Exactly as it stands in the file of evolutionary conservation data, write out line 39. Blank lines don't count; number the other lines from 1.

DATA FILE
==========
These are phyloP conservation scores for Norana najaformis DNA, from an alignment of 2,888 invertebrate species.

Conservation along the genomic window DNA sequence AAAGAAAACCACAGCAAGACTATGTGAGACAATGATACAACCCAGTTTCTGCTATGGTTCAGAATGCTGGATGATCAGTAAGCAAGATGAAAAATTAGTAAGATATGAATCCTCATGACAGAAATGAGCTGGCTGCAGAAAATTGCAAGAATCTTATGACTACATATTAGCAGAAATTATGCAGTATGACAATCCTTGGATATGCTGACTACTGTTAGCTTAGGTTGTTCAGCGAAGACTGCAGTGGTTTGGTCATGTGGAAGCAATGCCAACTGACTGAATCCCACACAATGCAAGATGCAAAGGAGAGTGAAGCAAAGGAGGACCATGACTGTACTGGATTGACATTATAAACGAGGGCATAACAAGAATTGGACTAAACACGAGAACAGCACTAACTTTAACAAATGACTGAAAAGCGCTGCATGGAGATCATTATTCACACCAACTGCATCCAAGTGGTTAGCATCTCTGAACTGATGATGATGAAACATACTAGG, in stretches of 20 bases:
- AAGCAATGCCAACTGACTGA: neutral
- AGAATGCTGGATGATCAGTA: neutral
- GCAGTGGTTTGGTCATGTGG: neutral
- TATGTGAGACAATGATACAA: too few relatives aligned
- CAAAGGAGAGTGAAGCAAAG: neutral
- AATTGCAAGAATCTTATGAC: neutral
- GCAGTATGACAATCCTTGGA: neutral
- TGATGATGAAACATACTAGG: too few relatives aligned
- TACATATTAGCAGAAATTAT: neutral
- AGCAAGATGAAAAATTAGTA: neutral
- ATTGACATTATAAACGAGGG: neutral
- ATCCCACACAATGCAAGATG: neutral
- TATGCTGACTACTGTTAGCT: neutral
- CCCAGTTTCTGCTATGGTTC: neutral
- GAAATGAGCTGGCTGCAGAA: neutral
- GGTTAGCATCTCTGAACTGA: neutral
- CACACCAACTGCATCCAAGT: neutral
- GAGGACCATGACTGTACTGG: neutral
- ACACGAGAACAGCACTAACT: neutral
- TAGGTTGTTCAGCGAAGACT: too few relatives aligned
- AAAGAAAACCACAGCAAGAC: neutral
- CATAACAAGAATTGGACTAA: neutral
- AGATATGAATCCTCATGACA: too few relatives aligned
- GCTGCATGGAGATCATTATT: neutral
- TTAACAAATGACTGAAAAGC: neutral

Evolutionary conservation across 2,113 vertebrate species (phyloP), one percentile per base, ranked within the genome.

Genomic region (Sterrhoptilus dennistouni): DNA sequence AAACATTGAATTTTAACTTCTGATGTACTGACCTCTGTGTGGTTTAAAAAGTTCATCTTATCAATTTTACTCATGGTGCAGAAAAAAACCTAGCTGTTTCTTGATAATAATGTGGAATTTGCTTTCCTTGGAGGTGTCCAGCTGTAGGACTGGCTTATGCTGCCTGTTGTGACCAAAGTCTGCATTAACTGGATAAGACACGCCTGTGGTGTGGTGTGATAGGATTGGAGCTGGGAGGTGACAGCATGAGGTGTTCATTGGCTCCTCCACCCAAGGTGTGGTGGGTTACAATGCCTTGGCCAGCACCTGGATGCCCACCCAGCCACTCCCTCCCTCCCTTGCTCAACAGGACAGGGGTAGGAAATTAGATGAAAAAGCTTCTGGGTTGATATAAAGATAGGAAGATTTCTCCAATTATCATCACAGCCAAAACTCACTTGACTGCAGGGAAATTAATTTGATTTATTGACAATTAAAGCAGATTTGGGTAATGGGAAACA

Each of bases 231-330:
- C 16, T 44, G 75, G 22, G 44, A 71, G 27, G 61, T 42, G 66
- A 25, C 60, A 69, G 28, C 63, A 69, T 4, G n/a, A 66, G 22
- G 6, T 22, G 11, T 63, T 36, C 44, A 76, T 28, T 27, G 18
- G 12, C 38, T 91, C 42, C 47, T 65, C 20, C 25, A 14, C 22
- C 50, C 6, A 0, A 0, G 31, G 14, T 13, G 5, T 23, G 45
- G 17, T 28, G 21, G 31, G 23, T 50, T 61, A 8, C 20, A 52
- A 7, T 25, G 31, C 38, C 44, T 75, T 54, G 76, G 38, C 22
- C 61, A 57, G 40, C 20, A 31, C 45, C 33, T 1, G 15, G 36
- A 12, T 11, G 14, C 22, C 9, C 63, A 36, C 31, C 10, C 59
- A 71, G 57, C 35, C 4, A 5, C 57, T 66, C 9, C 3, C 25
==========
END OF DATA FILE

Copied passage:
- A 12, T 11, G 14, C 22, C 9, C 63, A 36, C 31, C 10, C 59